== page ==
If you're of a certain age, you may remember the smell of pages from ditto machines. Before those fragrant pages, there were sheets printed by mimeographs. Both the words ditto and mimeograph were originally brand names. Xerox machines later came along, a brand name deriving from the Greek word xeros, or dry, a reference to the printing process. From the same Greek root comes xeroscaping, which is landscaping that requries little or no water. The word ditto goes back to an Italian word that means said, while mimeograph comes from Greek words that mean "to write the same." Other terms for similar types of printing devices are formograph, mimeoscope, spirit duplicator, hectograph, roneograph, and pyrograph.

When trying to make themselves understood, kids cab be wonderfully creative with language. A couple of examples sent in by listeners: lasterday, referring to any time in the past, and spicy, describing bath water that's too hot.

Colleen from Fairbanks, Alaska, is pondering the word hangry, a portmanteau of hungry and angry, and applied to someone who's irritable as the result of hunger. Although hangry has been around sincet at least the 1950s, it enjoyed a boost in popularity in the 1990s. In 2018, the Oxford English Dictionary added an entry for this useful adjective.

Quiz Guy John Chaneski's quiz involves words and phrases that the late writer Tom Wolfe helped popularize. For example, what phrase is associated with Wolfe's 1979 book with a title that might be paraphrased as Just What Is Needed?

Why does English derive words for some colors, such as blue and orange, from French, but not words for other colors, such as black and white? A fantastic resource about the history of colors is Kassia St. Clair's The Secret Lives of Color.

On Twitter, @mollybackes notes that in Wisconsin, a Tyme machine dispenses cash, not time travel.

Nancy in Panama City Beach, Florida, remembers that as a girl, whenever she asked why her mother was looking at her, her mother would respond, Well, can't the cat look at the queen? This phrase goes all the way back to the mid-16th century. A 1652 book of proverbs includes the version What, a cat may look on a king, you know. Another version goes, a cat is free to contemplate a monarch.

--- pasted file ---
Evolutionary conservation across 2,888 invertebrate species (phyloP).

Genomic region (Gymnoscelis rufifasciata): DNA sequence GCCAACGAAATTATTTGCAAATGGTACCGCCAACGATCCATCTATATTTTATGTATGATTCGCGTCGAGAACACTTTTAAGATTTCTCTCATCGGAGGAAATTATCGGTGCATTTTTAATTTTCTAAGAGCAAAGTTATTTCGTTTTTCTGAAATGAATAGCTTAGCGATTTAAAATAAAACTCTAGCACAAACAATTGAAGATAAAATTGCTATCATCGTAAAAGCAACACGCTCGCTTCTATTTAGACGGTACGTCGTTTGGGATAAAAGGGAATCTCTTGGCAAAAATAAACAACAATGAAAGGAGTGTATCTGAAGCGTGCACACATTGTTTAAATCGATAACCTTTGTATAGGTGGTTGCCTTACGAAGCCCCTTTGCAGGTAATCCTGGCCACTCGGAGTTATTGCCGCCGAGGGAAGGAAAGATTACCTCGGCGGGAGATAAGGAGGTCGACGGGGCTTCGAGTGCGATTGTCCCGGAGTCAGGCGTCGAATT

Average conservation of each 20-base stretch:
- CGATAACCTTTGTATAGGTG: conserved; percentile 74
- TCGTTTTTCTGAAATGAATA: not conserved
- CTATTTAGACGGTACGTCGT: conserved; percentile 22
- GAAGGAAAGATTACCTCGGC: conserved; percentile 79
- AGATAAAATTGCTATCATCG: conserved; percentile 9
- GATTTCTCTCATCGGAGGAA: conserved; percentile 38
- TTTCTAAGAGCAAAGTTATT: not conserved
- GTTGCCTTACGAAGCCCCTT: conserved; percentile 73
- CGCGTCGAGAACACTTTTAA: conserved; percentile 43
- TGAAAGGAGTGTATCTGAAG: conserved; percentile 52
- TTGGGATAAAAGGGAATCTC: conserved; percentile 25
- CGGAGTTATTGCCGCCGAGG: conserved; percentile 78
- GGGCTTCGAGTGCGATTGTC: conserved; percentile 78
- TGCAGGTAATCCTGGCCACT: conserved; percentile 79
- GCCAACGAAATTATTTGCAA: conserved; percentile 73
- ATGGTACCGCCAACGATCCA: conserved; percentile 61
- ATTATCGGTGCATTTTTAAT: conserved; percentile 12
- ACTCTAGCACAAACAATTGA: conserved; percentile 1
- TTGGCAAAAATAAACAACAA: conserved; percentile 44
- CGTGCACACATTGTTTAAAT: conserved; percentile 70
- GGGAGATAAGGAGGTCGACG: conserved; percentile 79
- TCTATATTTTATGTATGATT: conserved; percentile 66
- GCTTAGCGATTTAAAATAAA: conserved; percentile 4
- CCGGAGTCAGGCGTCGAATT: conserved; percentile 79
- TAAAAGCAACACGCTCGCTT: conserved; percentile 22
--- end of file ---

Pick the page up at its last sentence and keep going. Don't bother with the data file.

To frogmarch someone means to hustle them out of a place, usually by grabbing their collar and pinning their arms behind. Originally, this verb referred to police carrying an unruly person out of a building face down with a different person grasping each limb.

Steve in Dennis, Massachusetts, remembers a cartoon that showed a boy trying to persuade a donkey to pull a cart by holding out a carrot suspended from a stick. Is that the origin of the expression carrot and stick? The original metaphor involved the idea of motivating an animal with intermittent rewards and punishment -- that is, proffering a carrot or threatening with a stick.

In his collection of essays, A Temple of Texts, writer William Gass observed: The true alchemists do not change lead into gold; they change the world into words."

Boustrophedonic writing goes from right to left, then left to right, then right to left again. This term derives from Greek word bous, meaning "ox," also found in bucolic and bulimia (literally, ox hunger) and strophe, meaning turn, like the downward turn that is a catastrophe. The adjectival form is boustrophedonic.

Mark from Los Angeles, California, is curious about the slang term gank, meaning to steal.

Monte from San Antonio, Texas, responded to our query about what to call people who hold up traffic in turn lanes. Monte and his fellow truck drivers refer to such motorists as steering-wheel holders.

Eric in Fairbanks, Alaska, notes the use of the phrase I'm just saying as a way to soften one's comment or avoid responsibility for an observation. Linguists, who've been studying this phrase since the early 2000s, call such a statement a rhetorical backoff. Other examples are present company excluded, no offense, not to be critical, no offense or the even more elaborate I'm not saying, I'm just saying.

Julie in Nantucket, Massachussetts, was tickled when her father used the expression weak as hen turd tea. More commonly called chicken poop tea, or chicken poo tea, or in Australia chook pop tea, hen turd tea is a mixture of poultry manure steeped in water that some believe is helpful to spread over garden soil.
 …

This episode is hosted by Martha Barnette and Grant Barrett, and produced by Stefanie Levine.

Music 101 (Series)

Produced by KUNC & The Colorado Sound

Most recent piece in this series:

Mx101 Ep14: Boogie Woogie, 6/21/2018

From KUNC & The Colorado Sound | Part of the Music 101 series | 57:00

Music_101_recent_small The Boogie Woogie rhythm is not only distinctive and fun, it is the building beat of rock and roll. This week Music 101 explores Boogie Woogie. Tune in to hear the earliest musicians to adopt it, including Hersel Thomas, to those who popularized it, like Albert Ammons, to the hugely popular swing movement, up to the foundations of the rock and roll sound.

Ozark Highlands Radio (Series)

Produced by Ozark Highlands Radio

Most recent piece in this series:

OHR080: OHR Presents: Leyla McCalla, 6/25/2018

From Ozark Highlands Radio | Part of the Ozark Highlands Radio series | 58:59

Leyla_mccalla_prx_small

Ozark Highlands Radio is a weekly radio program that features live music and interviews recorded at Ozark Folk Center State Park’s beautiful 1,000-seat auditorium in Mountain View, Arkansas.  In addition to the music, our “Feature Host” segments take listeners through the Ozark hills with historians, authors, and personalities who explore the people, stories, and history of the Ozark region.